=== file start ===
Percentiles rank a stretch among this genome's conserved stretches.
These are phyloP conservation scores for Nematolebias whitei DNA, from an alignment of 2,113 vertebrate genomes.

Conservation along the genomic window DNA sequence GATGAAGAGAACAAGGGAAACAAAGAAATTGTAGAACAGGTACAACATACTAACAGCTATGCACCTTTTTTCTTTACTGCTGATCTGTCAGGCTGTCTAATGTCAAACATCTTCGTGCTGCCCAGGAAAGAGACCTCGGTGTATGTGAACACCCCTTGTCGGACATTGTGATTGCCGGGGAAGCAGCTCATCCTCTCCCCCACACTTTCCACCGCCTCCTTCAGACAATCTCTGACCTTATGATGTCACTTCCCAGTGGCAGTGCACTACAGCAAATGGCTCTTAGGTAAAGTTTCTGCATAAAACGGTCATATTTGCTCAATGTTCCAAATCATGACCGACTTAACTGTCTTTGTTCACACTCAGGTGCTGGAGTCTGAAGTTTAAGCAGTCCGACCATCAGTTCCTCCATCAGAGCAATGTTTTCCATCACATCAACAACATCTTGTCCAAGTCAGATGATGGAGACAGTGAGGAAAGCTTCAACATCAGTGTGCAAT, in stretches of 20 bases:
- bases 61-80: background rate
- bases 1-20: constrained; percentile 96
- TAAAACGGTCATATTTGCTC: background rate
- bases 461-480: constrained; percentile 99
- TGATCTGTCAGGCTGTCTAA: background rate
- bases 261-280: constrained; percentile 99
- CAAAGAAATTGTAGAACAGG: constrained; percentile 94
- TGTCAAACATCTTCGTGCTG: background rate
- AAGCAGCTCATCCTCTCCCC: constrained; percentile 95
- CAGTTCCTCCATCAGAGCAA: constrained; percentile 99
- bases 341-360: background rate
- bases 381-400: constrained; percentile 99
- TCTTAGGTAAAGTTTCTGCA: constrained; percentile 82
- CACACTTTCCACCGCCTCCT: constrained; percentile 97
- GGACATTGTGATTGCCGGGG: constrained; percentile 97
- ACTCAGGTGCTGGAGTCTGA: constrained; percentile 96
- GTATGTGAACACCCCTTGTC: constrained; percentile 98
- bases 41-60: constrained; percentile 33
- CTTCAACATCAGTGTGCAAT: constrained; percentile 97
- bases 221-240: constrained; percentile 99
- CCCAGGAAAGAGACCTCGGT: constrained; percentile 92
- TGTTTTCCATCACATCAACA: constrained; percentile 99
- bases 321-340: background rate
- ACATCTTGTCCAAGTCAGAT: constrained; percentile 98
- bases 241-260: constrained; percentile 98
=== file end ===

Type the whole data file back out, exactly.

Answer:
Percentiles rank a stretch among this genome's conserved stretches.
These are phyloP conservation scores for Nematolebias whitei DNA, from an alignment of 2,113 vertebrate genomes.

Conservation along the genomic window DNA sequence GATGAAGAGAACAAGGGAAACAAAGAAATTGTAGAACAGGTACAACATACTAACAGCTATGCACCTTTTTTCTTTACTGCTGATCTGTCAGGCTGTCTAATGTCAAACATCTTCGTGCTGCCCAGGAAAGAGACCTCGGTGTATGTGAACACCCCTTGTCGGACATTGTGATTGCCGGGGAAGCAGCTCATCCTCTCCCCCACACTTTCCACCGCCTCCTTCAGACAATCTCTGACCTTATGATGTCACTTCCCAGTGGCAGTGCACTACAGCAAATGGCTCTTAGGTAAAGTTTCTGCATAAAACGGTCATATTTGCTCAATGTTCCAAATCATGACCGACTTAACTGTCTTTGTTCACACTCAGGTGCTGGAGTCTGAAGTTTAAGCAGTCCGACCATCAGTTCCTCCATCAGAGCAATGTTTTCCATCACATCAACAACATCTTGTCCAAGTCAGATGATGGAGACAGTGAGGAAAGCTTCAACATCAGTGTGCAAT, in stretches of 20 bases:
- bases 61-80: background rate
- bases 1-20: constrained; percentile 96
- TAAAACGGTCATATTTGCTC: background rate
- bases 461-480: constrained; percentile 99
- TGATCTGTCAGGCTGTCTAA: background rate
- bases 261-280: constrained; percentile 99
- CAAAGAAATTGTAGAACAGG: constrained; percentile 94
- TGTCAAACATCTTCGTGCTG: background rate
- AAGCAGCTCATCCTCTCCCC: constrained; percentile 95
- CAGTTCCTCCATCAGAGCAA: constrained; percentile 99
- bases 341-360: background rate
- bases 381-400: constrained; percentile 99
- TCTTAGGTAAAGTTTCTGCA: constrained; percentile 82
- CACACTTTCCACCGCCTCCT: constrained; percentile 97
- GGACATTGTGATTGCCGGGG: constrained; percentile 97
- ACTCAGGTGCTGGAGTCTGA: constrained; percentile 96
- GTATGTGAACACCCCTTGTC: constrained; percentile 98
- bases 41-60: constrained; percentile 33
- CTTCAACATCAGTGTGCAAT: constrained; percentile 97
- bases 221-240: constrained; percentile 99
- CCCAGGAAAGAGACCTCGGT: constrained; percentile 92
- TGTTTTCCATCACATCAACA: constrained; percentile 99
- bases 321-340: background rate
- ACATCTTGTCCAAGTCAGAT: constrained; percentile 98
- bases 241-260: constrained; percentile 98